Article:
4. On notice being issued, respondents No.1 to 3 / State has filed its joint return opposing the writ petition filed by the petitioner. It has been stated that the petitioner was a registered dealer under the provisions of the CST Act, 1956 and the Chhattisgarh Value Added Tax Act, 2005. After the roll-out of the Central Goods and Services Tax Act, 2017, the petitioner / dealer has been migrated to the GST regime by virtue of the provisions contained in Section 139 of the CGST Act, 2017 and the provisions of the CGST Act, 2017 as such, the petitioner’s previous registration under the CST Act, 1956 is no more valid and, therefore, the petitioner has rightly been denied the privilege of C-Form, as under the provisions of the CST Act, 1956, C-Form has to be issued only to the registered dealer under the said Act. Therefore, the petitioner’s registration under the CST Act, 1956 stood cancelled upon the petitioner’s registration under the CGST Act, 2017 and thus, the petitioner is not entitled for the privilege of C-Form under the CST Act, 1956 read with the Rules of 1957. It has further been stated that the petitioner has not availed the facility of C-Form so far as High Speed Diesel is concerned, till 30-6-2017, therefore, the petitioner Company cannot be permitted to use the facility of C-Form after coming into force of the CGST Act, 2017 as such, the petitioner has rightly been denied the privilege of C-Form under the CST Act, 1956 read with the Rules of 1957.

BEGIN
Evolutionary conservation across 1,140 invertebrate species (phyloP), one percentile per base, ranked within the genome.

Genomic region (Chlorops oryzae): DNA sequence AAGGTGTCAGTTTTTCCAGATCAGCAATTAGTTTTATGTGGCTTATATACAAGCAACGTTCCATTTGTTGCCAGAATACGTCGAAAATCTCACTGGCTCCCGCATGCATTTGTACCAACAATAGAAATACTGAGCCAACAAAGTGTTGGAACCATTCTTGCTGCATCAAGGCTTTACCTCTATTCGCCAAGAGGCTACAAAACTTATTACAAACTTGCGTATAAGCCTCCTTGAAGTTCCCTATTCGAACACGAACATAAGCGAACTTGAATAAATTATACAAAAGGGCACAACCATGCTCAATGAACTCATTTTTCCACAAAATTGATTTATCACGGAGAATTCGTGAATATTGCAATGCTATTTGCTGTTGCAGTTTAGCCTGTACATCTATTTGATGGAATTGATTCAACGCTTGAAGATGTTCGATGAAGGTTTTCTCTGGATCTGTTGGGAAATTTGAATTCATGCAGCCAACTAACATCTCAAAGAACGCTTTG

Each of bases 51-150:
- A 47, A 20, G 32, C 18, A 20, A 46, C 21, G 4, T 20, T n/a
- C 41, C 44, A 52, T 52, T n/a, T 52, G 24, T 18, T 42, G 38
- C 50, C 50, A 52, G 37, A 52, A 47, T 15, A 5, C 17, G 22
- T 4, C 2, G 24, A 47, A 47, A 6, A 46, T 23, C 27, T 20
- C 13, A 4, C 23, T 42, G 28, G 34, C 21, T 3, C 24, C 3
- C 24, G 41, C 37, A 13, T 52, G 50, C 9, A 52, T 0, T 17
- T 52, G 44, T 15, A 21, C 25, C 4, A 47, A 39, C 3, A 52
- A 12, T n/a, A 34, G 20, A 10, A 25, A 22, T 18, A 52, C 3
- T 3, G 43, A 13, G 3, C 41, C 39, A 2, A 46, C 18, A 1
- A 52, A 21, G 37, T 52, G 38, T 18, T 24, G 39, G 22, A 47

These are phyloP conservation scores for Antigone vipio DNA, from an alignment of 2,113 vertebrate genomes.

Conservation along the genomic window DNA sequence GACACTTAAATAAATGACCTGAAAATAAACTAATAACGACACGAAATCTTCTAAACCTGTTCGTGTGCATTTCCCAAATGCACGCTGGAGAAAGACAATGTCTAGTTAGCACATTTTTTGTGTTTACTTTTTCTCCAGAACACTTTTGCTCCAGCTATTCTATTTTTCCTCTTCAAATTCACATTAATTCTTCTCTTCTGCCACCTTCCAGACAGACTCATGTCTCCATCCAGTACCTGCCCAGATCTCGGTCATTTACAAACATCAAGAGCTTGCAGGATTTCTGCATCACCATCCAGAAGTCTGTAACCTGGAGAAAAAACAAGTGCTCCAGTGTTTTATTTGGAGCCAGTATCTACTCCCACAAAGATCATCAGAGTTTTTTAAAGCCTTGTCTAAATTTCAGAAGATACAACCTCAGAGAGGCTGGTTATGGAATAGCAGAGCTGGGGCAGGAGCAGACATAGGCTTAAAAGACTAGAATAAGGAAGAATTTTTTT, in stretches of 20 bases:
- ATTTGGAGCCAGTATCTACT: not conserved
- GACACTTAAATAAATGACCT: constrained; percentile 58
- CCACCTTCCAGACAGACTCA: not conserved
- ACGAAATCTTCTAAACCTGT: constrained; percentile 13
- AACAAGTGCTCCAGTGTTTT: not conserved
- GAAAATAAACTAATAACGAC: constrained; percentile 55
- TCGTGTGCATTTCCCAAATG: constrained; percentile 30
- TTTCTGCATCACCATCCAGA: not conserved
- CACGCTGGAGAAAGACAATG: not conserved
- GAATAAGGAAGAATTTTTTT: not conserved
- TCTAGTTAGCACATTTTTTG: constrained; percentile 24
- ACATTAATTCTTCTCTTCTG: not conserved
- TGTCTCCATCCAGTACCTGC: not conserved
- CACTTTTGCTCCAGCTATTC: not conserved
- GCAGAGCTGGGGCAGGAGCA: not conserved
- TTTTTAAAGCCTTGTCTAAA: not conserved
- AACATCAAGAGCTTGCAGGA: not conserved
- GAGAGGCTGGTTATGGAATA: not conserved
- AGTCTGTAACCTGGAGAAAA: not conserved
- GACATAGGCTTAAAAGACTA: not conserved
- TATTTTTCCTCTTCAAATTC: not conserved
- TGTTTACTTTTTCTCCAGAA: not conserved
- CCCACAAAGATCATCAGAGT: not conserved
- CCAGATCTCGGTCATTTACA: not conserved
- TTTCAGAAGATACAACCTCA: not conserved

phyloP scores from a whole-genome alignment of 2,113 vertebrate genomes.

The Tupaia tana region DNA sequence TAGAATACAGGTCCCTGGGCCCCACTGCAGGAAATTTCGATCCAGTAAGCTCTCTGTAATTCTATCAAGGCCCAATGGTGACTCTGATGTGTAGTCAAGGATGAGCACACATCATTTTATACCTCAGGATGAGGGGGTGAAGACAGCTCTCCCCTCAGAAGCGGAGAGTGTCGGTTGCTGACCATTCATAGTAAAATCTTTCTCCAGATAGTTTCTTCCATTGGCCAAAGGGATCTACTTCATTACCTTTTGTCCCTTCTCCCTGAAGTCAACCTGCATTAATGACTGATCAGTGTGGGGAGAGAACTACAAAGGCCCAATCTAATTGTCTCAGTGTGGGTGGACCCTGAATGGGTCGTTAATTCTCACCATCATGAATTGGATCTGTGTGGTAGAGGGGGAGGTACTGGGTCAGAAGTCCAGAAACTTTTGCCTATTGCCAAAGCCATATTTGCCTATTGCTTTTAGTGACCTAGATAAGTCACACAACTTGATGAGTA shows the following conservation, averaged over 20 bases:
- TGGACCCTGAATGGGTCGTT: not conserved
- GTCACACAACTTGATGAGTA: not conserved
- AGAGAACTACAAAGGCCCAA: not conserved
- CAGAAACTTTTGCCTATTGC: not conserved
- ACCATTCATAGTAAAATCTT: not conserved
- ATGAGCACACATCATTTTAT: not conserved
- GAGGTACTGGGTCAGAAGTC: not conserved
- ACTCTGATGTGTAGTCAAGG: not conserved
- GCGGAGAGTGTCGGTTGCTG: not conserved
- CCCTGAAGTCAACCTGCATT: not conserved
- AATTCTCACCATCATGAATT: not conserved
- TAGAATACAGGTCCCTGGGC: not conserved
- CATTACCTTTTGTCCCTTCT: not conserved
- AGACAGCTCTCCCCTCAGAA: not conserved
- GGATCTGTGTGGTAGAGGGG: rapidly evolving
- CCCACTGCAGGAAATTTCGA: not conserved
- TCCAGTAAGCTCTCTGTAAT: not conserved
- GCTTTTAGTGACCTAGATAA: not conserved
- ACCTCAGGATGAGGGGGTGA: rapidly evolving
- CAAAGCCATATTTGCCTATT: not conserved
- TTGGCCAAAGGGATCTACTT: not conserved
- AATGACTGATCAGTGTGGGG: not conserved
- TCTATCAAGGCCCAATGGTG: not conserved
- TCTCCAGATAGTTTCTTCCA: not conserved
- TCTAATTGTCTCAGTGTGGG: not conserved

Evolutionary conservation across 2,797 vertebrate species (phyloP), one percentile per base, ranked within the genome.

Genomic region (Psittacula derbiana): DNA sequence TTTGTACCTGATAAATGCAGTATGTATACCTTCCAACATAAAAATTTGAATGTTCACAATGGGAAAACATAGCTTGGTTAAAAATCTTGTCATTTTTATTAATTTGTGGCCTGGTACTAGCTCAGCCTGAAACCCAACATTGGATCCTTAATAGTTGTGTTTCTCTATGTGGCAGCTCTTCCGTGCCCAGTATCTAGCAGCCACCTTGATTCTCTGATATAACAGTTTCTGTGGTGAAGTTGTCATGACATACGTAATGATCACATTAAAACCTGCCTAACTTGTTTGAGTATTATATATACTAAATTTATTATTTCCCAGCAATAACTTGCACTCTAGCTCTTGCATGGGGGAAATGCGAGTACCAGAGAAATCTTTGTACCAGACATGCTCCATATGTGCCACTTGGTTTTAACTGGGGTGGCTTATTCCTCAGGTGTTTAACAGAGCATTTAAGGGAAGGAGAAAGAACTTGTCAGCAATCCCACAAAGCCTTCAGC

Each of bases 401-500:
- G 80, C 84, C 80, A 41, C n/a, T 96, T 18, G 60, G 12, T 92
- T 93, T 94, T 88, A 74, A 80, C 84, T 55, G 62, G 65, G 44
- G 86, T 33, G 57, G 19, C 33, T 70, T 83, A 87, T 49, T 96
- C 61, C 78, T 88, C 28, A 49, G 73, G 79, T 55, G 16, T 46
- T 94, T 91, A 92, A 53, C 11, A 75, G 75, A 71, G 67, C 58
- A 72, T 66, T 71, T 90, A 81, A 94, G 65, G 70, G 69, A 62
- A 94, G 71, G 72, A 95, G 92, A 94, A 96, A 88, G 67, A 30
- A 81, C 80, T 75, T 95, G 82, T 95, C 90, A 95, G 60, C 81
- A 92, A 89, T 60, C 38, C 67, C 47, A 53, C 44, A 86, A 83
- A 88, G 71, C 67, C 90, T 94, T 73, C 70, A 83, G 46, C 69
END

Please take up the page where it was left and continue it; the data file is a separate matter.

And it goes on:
5. Mr. Ramit Mehta, learned counsel appearing for the petitioner, would submit that the petitioner is still having the valid registration certificate issued under the CST Act, 1956 read with the Rules of 1957 and the said certificate of registration by which he is entitled to have the privilege of C-Form, has neither been amended nor cancelled by virtue of the provisions contained in Rule 9(1) of the Rules of 1957. He would further submit that the definition of Section 2(d) of the CST Act, 1956 has been amended and High Speed Diesel has also been brought specifically within the definition of “goods” under the CST Act, 1956. Likewise, Section 9(2) of the CGST Act, 2017 clearly provides that the GST on the supply of high speed diesel, including other five goods, shall be levied with effect from such date as may be notified on the recommendations of the Council. The GST Council till this date, admittedly and undisputedly, has not notified high speed diesel bringing it under the purview of the CGST Act, 2017. Therefore, the petitioner is entitled for issuance of C-Form under the CST Act, 1956 and its migration to the registration under the CGST Act, 2017 will be confined excluding the goods (high speed diesel), as there is no provision even under the CGST Act, 2017 that his registration under the CGST Act, 2017 would automatically cancel his registration under the CST Act, 1956 particularly, the goods which are included in Section 2(d) of the CST Act, 1956 and those have been excluded from the purview of the CGST Act, 2017 by Section 9(2) of the CGST Act, 2017, as by issuance of C-Form the petitioner would be entitled for concessional rate of tax. Therefore, the writ petition be allowed and the respondent State be directed to issue C-Form to the petitioner for the goods namely high speed diesel under the provisions of the CST Act, 1956 read with the Rules of 1957 and as per the certificate of registration Annexure P-1.